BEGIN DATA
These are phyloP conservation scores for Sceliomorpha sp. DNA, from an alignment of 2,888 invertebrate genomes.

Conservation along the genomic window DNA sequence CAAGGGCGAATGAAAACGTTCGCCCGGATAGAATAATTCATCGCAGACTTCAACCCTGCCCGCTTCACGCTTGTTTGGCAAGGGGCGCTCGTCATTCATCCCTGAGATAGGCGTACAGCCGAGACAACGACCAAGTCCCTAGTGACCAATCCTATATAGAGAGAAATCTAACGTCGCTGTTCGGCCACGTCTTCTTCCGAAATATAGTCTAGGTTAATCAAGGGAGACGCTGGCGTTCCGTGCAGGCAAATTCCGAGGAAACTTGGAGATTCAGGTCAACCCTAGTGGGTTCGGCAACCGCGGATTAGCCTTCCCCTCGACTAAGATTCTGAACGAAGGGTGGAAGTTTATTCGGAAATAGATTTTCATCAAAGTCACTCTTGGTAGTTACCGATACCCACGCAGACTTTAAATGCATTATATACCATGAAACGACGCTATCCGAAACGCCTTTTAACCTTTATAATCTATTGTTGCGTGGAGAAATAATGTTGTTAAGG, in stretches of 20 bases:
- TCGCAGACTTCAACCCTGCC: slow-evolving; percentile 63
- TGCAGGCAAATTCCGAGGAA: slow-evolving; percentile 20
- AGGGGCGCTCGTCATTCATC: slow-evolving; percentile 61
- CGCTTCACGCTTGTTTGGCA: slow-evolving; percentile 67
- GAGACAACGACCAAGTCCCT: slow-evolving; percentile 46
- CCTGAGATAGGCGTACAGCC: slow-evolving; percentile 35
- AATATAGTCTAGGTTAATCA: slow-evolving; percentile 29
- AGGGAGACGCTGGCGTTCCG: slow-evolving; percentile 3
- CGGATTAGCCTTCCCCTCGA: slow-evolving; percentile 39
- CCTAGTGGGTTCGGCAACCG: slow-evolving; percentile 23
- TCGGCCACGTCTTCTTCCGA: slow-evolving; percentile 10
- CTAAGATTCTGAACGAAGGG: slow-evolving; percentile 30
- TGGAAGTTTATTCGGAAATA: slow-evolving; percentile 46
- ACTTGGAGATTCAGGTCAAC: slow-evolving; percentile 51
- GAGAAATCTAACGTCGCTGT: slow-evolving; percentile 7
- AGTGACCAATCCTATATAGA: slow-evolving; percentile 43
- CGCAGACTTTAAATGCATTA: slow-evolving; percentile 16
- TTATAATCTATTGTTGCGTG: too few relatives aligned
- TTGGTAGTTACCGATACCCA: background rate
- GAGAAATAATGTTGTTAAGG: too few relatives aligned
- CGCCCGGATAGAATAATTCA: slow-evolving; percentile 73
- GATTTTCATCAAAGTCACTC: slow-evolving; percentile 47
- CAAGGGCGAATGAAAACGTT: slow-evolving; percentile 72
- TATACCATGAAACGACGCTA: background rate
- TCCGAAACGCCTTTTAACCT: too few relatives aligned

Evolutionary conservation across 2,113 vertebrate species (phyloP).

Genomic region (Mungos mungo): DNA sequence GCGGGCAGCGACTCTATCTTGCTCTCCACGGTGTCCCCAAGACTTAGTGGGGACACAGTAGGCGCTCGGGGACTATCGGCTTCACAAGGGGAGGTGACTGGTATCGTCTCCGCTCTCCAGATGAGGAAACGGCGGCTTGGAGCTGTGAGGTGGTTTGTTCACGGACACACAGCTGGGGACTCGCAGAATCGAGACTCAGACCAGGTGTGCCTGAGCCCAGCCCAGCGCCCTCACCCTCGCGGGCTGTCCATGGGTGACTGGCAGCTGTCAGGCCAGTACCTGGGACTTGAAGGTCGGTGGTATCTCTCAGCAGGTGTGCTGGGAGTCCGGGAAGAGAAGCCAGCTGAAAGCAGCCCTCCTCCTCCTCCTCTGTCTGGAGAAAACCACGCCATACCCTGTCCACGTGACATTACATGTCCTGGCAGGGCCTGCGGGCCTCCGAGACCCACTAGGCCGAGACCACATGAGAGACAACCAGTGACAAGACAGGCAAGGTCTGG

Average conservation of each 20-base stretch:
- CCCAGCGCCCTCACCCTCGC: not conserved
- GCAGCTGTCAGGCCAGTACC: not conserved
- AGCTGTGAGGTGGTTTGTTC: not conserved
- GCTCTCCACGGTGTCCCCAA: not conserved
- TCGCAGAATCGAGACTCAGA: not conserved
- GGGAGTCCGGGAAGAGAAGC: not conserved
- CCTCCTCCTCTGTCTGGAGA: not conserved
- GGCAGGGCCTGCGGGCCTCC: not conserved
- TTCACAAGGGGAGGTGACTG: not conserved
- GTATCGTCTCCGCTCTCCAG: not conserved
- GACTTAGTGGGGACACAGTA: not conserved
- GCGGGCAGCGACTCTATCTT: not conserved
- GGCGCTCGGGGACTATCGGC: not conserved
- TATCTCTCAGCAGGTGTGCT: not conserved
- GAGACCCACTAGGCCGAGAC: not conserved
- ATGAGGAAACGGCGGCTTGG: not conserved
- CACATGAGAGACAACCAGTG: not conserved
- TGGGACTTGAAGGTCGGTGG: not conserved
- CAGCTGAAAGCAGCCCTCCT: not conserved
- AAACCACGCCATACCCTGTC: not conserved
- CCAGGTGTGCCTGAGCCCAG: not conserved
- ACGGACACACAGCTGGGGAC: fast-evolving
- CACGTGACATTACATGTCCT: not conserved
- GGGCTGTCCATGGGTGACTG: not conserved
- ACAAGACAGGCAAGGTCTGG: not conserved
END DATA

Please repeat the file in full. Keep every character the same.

These are phyloP conservation scores for Sceliomorpha sp. DNA, from an alignment of 2,888 invertebrate genomes.

Conservation along the genomic window DNA sequence CAAGGGCGAATGAAAACGTTCGCCCGGATAGAATAATTCATCGCAGACTTCAACCCTGCCCGCTTCACGCTTGTTTGGCAAGGGGCGCTCGTCATTCATCCCTGAGATAGGCGTACAGCCGAGACAACGACCAAGTCCCTAGTGACCAATCCTATATAGAGAGAAATCTAACGTCGCTGTTCGGCCACGTCTTCTTCCGAAATATAGTCTAGGTTAATCAAGGGAGACGCTGGCGTTCCGTGCAGGCAAATTCCGAGGAAACTTGGAGATTCAGGTCAACCCTAGTGGGTTCGGCAACCGCGGATTAGCCTTCCCCTCGACTAAGATTCTGAACGAAGGGTGGAAGTTTATTCGGAAATAGATTTTCATCAAAGTCACTCTTGGTAGTTACCGATACCCACGCAGACTTTAAATGCATTATATACCATGAAACGACGCTATCCGAAACGCCTTTTAACCTTTATAATCTATTGTTGCGTGGAGAAATAATGTTGTTAAGG, in stretches of 20 bases:
- TCGCAGACTTCAACCCTGCC: slow-evolving; percentile 63
- TGCAGGCAAATTCCGAGGAA: slow-evolving; percentile 20
- AGGGGCGCTCGTCATTCATC: slow-evolving; percentile 61
- CGCTTCACGCTTGTTTGGCA: slow-evolving; percentile 67
- GAGACAACGACCAAGTCCCT: slow-evolving; percentile 46
- CCTGAGATAGGCGTACAGCC: slow-evolving; percentile 35
- AATATAGTCTAGGTTAATCA: slow-evolving; percentile 29
- AGGGAGACGCTGGCGTTCCG: slow-evolving; percentile 3
- CGGATTAGCCTTCCCCTCGA: slow-evolving; percentile 39
- CCTAGTGGGTTCGGCAACCG: slow-evolving; percentile 23
- TCGGCCACGTCTTCTTCCGA: slow-evolving; percentile 10
- CTAAGATTCTGAACGAAGGG: slow-evolving; percentile 30
- TGGAAGTTTATTCGGAAATA: slow-evolving; percentile 46
- ACTTGGAGATTCAGGTCAAC: slow-evolving; percentile 51
- GAGAAATCTAACGTCGCTGT: slow-evolving; percentile 7
- AGTGACCAATCCTATATAGA: slow-evolving; percentile 43
- CGCAGACTTTAAATGCATTA: slow-evolving; percentile 16
- TTATAATCTATTGTTGCGTG: too few relatives aligned
- TTGGTAGTTACCGATACCCA: background rate
- GAGAAATAATGTTGTTAAGG: too few relatives aligned
- CGCCCGGATAGAATAATTCA: slow-evolving; percentile 73
- GATTTTCATCAAAGTCACTC: slow-evolving; percentile 47
- CAAGGGCGAATGAAAACGTT: slow-evolving; percentile 72
- TATACCATGAAACGACGCTA: background rate
- TCCGAAACGCCTTTTAACCT: too few relatives aligned

Evolutionary conservation across 2,113 vertebrate species (phyloP).

Genomic region (Mungos mungo): DNA sequence GCGGGCAGCGACTCTATCTTGCTCTCCACGGTGTCCCCAAGACTTAGTGGGGACACAGTAGGCGCTCGGGGACTATCGGCTTCACAAGGGGAGGTGACTGGTATCGTCTCCGCTCTCCAGATGAGGAAACGGCGGCTTGGAGCTGTGAGGTGGTTTGTTCACGGACACACAGCTGGGGACTCGCAGAATCGAGACTCAGACCAGGTGTGCCTGAGCCCAGCCCAGCGCCCTCACCCTCGCGGGCTGTCCATGGGTGACTGGCAGCTGTCAGGCCAGTACCTGGGACTTGAAGGTCGGTGGTATCTCTCAGCAGGTGTGCTGGGAGTCCGGGAAGAGAAGCCAGCTGAAAGCAGCCCTCCTCCTCCTCCTCTGTCTGGAGAAAACCACGCCATACCCTGTCCACGTGACATTACATGTCCTGGCAGGGCCTGCGGGCCTCCGAGACCCACTAGGCCGAGACCACATGAGAGACAACCAGTGACAAGACAGGCAAGGTCTGG

Average conservation of each 20-base stretch:
- CCCAGCGCCCTCACCCTCGC: not conserved
- GCAGCTGTCAGGCCAGTACC: not conserved
- AGCTGTGAGGTGGTTTGTTC: not conserved
- GCTCTCCACGGTGTCCCCAA: not conserved
- TCGCAGAATCGAGACTCAGA: not conserved
- GGGAGTCCGGGAAGAGAAGC: not conserved
- CCTCCTCCTCTGTCTGGAGA: not conserved
- GGCAGGGCCTGCGGGCCTCC: not conserved
- TTCACAAGGGGAGGTGACTG: not conserved
- GTATCGTCTCCGCTCTCCAG: not conserved
- GACTTAGTGGGGACACAGTA: not conserved
- GCGGGCAGCGACTCTATCTT: not conserved
- GGCGCTCGGGGACTATCGGC: not conserved
- TATCTCTCAGCAGGTGTGCT: not conserved
- GAGACCCACTAGGCCGAGAC: not conserved
- ATGAGGAAACGGCGGCTTGG: not conserved
- CACATGAGAGACAACCAGTG: not conserved
- TGGGACTTGAAGGTCGGTGG: not conserved
- CAGCTGAAAGCAGCCCTCCT: not conserved
- AAACCACGCCATACCCTGTC: not conserved
- CCAGGTGTGCCTGAGCCCAG: not conserved
- ACGGACACACAGCTGGGGAC: fast-evolving
- CACGTGACATTACATGTCCT: not conserved
- GGGCTGTCCATGGGTGACTG: not conserved
- ACAAGACAGGCAAGGTCTGG: not conserved